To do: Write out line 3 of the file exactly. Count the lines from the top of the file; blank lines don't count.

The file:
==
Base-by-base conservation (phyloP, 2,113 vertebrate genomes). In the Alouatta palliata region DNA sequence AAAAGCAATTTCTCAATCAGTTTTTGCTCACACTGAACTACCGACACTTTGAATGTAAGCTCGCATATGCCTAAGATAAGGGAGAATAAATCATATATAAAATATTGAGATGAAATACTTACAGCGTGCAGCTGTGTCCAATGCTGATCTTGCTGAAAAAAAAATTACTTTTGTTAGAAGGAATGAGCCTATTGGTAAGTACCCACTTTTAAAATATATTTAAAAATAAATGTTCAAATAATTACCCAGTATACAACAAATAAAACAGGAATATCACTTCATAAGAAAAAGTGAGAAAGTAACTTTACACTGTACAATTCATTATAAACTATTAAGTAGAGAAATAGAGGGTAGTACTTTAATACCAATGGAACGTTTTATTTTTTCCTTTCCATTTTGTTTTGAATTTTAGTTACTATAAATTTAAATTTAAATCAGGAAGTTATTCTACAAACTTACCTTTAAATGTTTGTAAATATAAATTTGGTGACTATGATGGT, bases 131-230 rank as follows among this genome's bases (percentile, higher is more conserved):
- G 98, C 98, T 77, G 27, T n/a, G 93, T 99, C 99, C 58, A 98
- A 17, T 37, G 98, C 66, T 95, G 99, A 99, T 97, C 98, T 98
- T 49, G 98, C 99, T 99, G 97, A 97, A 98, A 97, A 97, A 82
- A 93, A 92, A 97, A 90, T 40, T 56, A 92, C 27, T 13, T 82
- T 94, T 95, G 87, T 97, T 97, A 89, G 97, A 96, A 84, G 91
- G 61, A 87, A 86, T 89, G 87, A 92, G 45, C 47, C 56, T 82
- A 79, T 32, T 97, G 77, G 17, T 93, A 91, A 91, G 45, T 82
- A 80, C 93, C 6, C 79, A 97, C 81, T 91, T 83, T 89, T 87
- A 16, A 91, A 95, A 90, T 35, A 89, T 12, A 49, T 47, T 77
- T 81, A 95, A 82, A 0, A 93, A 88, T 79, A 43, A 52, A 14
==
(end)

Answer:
- A 17, T 37, G 98, C 66, T 95, G 99, A 99, T 97, C 98, T 98